On Feb. 6, Türkiye and Syria were struck by an initial 7.8 magnitude earthquake, followed by a series of quakes, including a 7.5 magnitude aftershock nine hours later. It was Monday morning in the region and Sunday night in Canada. Less than 48 hours later, on Feb. 7, the Students’ Society of McGill University (SSMU)’s ballroom was packed with winter clothes, canned food, and hygiene products. The Turkish Students’ Society of McGill University (TSSMU) booked the room for a donation campaign and scheduled a cargo plane to bring supplies to Istanbul, Türkiye within 24 hours.
In an interview with The McGill Tribune, co-Presidents Kerem Ozkefeli and Balca Erozeden explained that TSSMU is coordinating its relief efforts with the General Consulate of Türkiye in Montreal and Turkish Airlines. The student group had previously contacted the Consulate General to schedule an information session for students hoping to vote in Türkiye’s upcoming general elections.
“We’re not directly affiliated with the government in any way,” Ozkefeli said. “Our Consulate General here in Montreal is greatly helping the students [with] the arrangements of these supplies from us to the airport and the loading and the packaging. They’re helping us, but there’s no official affiliation.”
Most of Ozkefeli’s and Erozeden’s families in Türkiye reside outside of the affected regions. But the catastrophe reminds them of the 1999 earthquake in İzmit, which also caused monumental damages and is remembered as one of the worst natural disasters in the country since Türkiye became a republic in 1923.
“My family was in the centre of that earthquake, so it’s a sensitive topic for my family in general,” Erozeden said. “When I learned about [the earthquake], I was really scared for them […] because they’re traumatized already from this [….] It’s been chaos for a while. They evacuated the city [….] My family is fine, but I hear from my friends, the people they know are still under the ruins.”
The current death toll from the earthquake in both Türkiye and Syria has risen to over 36,000, but rescue teams are still finding survivors more than 150 hours later. Aylin Tezol, U3 Arts and volunteer at TSSMU’s drive on Feb. 6, is worried about the other humanitarian crises that may follow the earthquake, such as floods from damaged dams and houselessness.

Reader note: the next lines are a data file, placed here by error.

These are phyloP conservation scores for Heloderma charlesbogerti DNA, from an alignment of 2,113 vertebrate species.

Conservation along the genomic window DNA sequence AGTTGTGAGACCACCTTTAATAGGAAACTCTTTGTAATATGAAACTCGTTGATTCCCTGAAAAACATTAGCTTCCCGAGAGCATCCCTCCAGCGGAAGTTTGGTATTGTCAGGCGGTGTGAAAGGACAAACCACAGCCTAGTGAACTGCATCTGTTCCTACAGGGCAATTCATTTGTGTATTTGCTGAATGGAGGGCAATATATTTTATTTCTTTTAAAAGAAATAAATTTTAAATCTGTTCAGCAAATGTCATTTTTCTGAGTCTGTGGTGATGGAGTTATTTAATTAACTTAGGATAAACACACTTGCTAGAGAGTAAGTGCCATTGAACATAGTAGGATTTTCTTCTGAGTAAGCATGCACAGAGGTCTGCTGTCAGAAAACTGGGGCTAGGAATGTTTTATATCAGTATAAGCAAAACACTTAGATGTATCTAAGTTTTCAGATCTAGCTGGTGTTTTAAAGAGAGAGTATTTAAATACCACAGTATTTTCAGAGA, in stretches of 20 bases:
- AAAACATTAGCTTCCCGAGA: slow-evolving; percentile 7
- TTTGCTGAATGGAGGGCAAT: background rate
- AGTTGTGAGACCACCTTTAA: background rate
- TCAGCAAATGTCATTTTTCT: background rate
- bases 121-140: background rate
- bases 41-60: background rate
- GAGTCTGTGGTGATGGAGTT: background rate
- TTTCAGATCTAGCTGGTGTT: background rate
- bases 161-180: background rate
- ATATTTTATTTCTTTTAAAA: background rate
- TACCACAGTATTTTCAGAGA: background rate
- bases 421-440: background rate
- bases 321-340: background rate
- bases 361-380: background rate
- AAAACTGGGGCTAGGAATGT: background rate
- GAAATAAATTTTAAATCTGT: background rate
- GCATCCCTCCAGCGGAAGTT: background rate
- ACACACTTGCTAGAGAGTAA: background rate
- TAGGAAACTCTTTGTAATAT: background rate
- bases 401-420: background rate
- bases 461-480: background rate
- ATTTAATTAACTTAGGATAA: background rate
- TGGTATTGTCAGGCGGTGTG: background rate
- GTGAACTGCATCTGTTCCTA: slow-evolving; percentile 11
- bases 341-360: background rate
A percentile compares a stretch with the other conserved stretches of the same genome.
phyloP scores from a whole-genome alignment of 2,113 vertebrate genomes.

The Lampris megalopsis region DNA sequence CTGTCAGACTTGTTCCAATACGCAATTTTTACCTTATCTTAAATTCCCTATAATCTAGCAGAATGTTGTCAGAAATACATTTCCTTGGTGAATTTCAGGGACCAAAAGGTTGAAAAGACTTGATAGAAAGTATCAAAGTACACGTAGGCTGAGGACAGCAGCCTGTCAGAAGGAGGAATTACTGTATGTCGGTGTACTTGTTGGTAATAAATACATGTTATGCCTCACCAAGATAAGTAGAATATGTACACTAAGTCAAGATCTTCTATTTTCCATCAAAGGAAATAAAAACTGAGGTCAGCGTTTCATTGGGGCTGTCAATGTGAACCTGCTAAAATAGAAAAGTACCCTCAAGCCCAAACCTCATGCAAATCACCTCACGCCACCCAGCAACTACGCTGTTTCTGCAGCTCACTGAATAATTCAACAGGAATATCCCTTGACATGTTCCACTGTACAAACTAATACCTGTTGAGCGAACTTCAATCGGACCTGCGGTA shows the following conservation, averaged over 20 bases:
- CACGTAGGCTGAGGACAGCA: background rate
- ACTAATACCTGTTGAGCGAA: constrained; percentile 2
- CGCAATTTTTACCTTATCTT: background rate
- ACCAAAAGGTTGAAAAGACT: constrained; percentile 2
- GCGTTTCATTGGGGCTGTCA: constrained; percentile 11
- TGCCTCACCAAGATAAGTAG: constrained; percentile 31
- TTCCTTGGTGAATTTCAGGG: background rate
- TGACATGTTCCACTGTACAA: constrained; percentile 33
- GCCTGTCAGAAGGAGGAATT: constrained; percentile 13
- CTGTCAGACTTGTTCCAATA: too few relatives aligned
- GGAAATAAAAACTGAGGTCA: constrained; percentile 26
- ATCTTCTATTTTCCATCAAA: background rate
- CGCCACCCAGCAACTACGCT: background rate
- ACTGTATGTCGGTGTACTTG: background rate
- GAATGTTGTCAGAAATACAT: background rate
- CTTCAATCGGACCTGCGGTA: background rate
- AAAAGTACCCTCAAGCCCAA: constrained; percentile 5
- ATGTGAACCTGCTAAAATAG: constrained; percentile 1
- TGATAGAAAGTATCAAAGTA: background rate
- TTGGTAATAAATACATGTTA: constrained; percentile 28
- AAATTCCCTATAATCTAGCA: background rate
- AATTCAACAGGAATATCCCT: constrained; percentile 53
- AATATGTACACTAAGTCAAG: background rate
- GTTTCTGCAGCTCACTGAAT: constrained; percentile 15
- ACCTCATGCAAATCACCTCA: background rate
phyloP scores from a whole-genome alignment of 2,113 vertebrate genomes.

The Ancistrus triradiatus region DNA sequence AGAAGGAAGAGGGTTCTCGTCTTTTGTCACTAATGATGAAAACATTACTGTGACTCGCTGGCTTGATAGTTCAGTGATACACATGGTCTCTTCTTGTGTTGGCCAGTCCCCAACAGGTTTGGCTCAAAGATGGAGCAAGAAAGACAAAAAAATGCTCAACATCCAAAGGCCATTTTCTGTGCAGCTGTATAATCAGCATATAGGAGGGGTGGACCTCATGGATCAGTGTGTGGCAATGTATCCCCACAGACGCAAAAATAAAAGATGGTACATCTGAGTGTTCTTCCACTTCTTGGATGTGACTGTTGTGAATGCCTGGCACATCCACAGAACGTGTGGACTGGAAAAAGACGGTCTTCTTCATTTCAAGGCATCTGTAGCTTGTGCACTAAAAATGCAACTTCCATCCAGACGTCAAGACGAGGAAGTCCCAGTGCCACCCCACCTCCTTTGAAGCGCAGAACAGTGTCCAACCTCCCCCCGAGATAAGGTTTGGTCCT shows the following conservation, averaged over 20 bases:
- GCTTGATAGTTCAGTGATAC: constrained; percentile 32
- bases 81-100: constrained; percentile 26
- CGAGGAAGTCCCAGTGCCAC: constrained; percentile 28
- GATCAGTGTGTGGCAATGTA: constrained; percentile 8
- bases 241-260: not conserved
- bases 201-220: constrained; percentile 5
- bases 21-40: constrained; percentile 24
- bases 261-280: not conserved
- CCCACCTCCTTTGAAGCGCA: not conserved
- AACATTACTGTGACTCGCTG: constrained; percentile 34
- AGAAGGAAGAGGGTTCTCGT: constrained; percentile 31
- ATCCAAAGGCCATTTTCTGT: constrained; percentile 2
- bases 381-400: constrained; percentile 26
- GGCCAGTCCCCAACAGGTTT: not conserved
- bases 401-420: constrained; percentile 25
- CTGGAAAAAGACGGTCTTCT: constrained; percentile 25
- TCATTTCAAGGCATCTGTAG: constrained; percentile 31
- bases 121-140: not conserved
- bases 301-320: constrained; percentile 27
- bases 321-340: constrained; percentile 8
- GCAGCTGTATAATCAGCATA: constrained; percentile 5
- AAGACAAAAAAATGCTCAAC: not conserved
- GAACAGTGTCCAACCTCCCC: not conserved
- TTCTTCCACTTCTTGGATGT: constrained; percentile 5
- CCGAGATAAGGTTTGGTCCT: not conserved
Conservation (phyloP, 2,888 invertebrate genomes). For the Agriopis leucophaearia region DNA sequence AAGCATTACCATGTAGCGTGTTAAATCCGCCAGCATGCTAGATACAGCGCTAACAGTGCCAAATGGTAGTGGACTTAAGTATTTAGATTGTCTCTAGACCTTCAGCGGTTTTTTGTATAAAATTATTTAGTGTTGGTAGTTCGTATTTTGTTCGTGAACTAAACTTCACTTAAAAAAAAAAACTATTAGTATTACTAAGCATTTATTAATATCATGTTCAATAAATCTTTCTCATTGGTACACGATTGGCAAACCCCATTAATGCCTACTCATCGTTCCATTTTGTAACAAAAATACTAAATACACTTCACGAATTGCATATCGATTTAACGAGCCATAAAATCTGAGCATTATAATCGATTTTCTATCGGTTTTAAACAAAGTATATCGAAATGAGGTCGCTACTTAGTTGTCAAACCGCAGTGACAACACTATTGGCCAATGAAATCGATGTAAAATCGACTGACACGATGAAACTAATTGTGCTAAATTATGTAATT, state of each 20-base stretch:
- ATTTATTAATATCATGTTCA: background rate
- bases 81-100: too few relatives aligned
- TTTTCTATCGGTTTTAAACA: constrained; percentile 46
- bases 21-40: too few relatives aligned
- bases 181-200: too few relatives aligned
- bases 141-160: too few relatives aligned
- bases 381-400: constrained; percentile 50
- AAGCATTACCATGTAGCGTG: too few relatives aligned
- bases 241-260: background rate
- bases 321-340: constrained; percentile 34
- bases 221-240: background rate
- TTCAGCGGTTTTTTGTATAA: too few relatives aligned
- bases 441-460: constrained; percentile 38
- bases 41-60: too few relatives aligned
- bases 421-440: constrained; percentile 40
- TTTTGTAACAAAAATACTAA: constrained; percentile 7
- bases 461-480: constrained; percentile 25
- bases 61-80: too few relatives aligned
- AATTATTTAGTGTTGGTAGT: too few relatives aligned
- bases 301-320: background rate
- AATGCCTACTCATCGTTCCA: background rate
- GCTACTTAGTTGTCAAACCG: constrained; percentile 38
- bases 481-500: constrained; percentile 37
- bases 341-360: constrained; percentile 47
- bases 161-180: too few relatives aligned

“Because it’s on the southeast part of Türkiye, there [are] a lot of dams and now, they’re very panicked about the dams getting damaged and a flood,” Tezol said in an interview with the Tribune. “It’s gonna be very hard to come back from this, even when they’re done with saving everyone. Most of the cities are all down, most of the buildings are gone, so it’s gonna take a lot of time [to] get everything back together.”
Some of the cities affected by the earthquake are also facing snowy and cold weather that has complicated rescue missions. The TSSMU co-presidents stressed that with the risk of hypothermia, winter supplies are some of the most urgent items to donate.
“The most basic needs are food, non-perishable canned food, and winter supplies such as coats, parkas, gloves, and socks to […] keep them warm,” Ozkefeli said. “We’re collecting some hygiene products […] such as pads, anything from band-aids to baby diapers. Other than that, we’re collecting air-activated warmers that skiers generally use here.”
Tezol added that Canadian dollars are a higher-valued currency than Turkish Liras. She encouraged Canadians to make any financial donations they can afford, since even the smallest amounts can be significant contributions after the exchange rate.
“The currency is very different, like 70 Canadian dollars is around 1,000 Turkish Liras which means a lot in these regions where they need help,” Tezol said. “After [rescue and relief efforts], we’ll need donations for a long time.”
On Feb. 14, TSSMU announced that another donation campaign will take place Feb. 15 and 16 between 11:00 a.m. and 6:30 p.m. in the SSMU University Centre ballroom. The student group also encourages donations to Türkiye’s Ministry of Interior Disaster and Emergency Management Presidency. McGill Syrian Students’ Association is also accepting donations in the form of e-transfers to [email protected].
To whom it may concern:
The collections this week for Turkish/Syrian earthquake relief are in dire need for what articles this week ( Feb. 13th to 19th)?
We realize that THY flights are Wednesdays, Fridays, and Sundays this time of year, for the transportation of the materials.
Alp & Monica